Twitter, JaDine in a play by The Bard | Lifestyle.INQ

OCTOBER 27, 2022

A SCENE of King Oberon

“Originality is worth the risk of failure,” declared members of the University of Makati (UMak) theater community, who aim to come up with plays that not only boast excellent productions and performances but faithful reflections of their vision and values.

UMak’s Collective Arts of Students and Thespians (CAST) did just that in its recent production, a modern retelling of the Shakespeare classic, “A Midsummer Night’s Dream.”

Difficult to execute

“A Midsummer Night’s Dream” touches on the darker side of love and the blurring of lines between fantasy and reality.

But these themes, particularly that of fantasy, were difficult to depict in an auditorium, perhaps because we’re used to seeing everything on a screen these days, in a dimension disjointed from us.

To mix fiction and truth in an ideal setting, both production and performers had to be very convincing. Through original modes of storytelling and stagecraft, CAST successfully accomplished the task.

Admittedly, the mood and atmosphere of the play took some getting used to, as Shakespeare’s work was far-removed from the present situation.

But the audience kept an open mind, reacting in awe during the opening sequence, a shocking combination of lights, theatrical smoke and fog, and whimsical performances.

Throughout the play, characters from that first sequence—fairies, spirits, mythical queens and kings—pulled us along as they meddled in human affairs, appearing to be fully aware of current events despite their seemingly drug-induced state.

Suddenly, we realized that these creatures are escapists, no different from the audience, and they became the perfect vehicles for us to appreciate the play.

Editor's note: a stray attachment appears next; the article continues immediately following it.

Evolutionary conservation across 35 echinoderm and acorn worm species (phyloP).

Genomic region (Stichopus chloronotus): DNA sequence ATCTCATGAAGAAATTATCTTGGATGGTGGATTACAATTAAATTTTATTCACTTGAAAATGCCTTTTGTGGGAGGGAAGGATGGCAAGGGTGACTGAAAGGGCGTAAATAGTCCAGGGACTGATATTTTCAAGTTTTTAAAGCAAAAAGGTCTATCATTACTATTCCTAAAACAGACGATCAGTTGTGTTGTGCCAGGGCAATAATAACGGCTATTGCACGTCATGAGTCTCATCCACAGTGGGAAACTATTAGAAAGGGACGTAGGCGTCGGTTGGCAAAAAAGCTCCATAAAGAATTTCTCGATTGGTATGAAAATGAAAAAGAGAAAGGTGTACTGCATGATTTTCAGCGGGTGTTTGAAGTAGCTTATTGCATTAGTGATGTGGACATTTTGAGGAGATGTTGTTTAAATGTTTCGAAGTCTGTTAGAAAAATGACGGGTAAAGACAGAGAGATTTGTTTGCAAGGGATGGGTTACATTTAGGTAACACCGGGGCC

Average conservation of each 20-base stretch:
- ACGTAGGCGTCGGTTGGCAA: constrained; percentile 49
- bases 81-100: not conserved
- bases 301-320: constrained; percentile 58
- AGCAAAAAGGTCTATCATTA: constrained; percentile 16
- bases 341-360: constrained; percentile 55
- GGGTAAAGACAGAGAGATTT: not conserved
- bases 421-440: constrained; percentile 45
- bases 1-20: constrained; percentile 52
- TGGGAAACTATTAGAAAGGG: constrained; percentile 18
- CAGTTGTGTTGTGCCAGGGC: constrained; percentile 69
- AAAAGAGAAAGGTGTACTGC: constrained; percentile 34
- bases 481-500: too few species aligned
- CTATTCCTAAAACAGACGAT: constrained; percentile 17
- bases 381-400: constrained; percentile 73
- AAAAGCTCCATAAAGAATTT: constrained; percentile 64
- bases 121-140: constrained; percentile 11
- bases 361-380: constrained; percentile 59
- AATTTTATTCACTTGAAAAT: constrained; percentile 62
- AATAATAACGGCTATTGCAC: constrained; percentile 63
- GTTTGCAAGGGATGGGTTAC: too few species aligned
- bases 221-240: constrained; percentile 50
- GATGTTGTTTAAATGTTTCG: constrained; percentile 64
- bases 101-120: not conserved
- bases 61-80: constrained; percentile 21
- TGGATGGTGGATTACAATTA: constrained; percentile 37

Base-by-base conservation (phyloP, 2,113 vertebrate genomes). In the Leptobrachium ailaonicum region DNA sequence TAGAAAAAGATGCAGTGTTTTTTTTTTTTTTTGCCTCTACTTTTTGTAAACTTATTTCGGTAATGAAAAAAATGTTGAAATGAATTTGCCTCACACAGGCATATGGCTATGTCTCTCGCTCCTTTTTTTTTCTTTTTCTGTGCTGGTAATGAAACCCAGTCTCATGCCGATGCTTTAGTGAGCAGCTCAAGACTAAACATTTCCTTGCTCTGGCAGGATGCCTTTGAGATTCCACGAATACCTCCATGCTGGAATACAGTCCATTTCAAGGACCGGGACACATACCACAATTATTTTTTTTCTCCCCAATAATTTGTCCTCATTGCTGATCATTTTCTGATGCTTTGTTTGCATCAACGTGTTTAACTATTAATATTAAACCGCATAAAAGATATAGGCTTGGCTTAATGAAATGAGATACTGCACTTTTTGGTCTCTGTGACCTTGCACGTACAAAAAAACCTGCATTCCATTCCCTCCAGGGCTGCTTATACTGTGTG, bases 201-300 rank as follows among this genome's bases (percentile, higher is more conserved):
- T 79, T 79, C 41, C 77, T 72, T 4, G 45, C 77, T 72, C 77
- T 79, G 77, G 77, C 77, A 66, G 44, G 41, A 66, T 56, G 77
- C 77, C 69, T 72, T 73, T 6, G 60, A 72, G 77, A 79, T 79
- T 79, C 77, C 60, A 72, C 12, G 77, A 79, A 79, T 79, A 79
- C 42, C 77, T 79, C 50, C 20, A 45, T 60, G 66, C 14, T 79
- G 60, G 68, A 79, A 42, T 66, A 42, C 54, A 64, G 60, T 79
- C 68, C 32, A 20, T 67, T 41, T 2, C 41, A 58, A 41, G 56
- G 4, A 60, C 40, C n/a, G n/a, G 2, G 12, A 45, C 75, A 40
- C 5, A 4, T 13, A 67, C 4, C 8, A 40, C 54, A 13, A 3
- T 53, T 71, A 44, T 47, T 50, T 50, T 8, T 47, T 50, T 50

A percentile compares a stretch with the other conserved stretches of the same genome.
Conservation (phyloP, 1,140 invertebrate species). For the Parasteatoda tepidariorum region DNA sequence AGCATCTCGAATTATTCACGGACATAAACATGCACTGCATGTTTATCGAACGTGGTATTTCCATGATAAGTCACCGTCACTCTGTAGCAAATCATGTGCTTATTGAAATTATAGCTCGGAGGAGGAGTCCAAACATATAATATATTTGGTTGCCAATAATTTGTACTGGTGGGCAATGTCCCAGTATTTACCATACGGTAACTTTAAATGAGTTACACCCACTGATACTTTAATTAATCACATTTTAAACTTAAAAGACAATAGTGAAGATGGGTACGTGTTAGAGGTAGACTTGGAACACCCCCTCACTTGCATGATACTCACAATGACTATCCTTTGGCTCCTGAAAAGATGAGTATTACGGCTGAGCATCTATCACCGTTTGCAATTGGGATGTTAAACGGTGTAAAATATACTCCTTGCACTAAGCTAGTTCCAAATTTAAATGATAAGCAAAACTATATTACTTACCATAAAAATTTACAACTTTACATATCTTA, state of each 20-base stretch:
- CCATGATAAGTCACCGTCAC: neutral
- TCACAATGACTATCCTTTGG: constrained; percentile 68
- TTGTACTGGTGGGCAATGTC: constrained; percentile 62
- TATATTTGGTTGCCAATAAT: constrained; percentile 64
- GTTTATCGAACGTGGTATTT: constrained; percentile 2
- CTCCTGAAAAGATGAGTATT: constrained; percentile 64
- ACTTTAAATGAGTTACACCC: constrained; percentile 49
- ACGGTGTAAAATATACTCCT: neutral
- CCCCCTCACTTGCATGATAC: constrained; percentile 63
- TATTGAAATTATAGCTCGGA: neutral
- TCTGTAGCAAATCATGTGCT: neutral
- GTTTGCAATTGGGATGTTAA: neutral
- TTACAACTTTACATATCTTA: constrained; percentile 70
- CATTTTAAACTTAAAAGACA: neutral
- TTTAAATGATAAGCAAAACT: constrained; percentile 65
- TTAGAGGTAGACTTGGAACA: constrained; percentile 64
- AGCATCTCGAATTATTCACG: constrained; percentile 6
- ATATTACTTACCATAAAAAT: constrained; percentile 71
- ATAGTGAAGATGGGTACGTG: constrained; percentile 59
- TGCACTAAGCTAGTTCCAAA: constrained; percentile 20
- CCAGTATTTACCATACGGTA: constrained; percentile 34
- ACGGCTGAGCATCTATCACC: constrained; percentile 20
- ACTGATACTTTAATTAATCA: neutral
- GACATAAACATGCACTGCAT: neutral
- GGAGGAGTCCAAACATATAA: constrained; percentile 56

Modern references

Modern and cultural references, delivered like private jokes with a wink and a nudge to the audience, as if to include them in the story, also helped create a sense of familiarity.

References to Twitter and Facebook, as well as pop culture idols like the JaDine love team, provided some comedy relief.

There were also serious discussions, such as the country’s political milieu, to show the dark side of the present.

The set and costume designers deserved commendation. The set was built with multiple levels, and utilized in a way that each scene truly felt as though it was taking place in a different environment, despite minimal changes in props or backdrops.

A clever move of CAST’s was to use other actors as set pieces, so that the surroundings appeared different despite not having changed at all, and the actors had more room for movement and greater use of the stage.

Meanwhile, the costumes looked extreme. While the human characters dressed in ordinary clothing fit for the setting, the mythical creatures were adorned in dazzling gold and vibrant green.

What was especially notable about the outlandish attire was that it did not highlight beauty; instead it emphasized the unnatural, inciting a sense of fear of the ethereal.

But the exemplary performance of everyone in the cast spelled the difference. The actors had such amazing chemistry and sincerity, so much so that the lovers appeared to be truly in love, and the ensemble scenes seemed like they were acted out by a real-life barkada.

What tied the play together was the feeling of oneness and coherence displayed by each actor.

Adapting “A Midsummer Night’s Dream” was a huge leap for CAST; melding the fantasy theme into a contemporary context was a challenge.

But it paid off. Hopefully, this would pave the way for more productions sooner than later.

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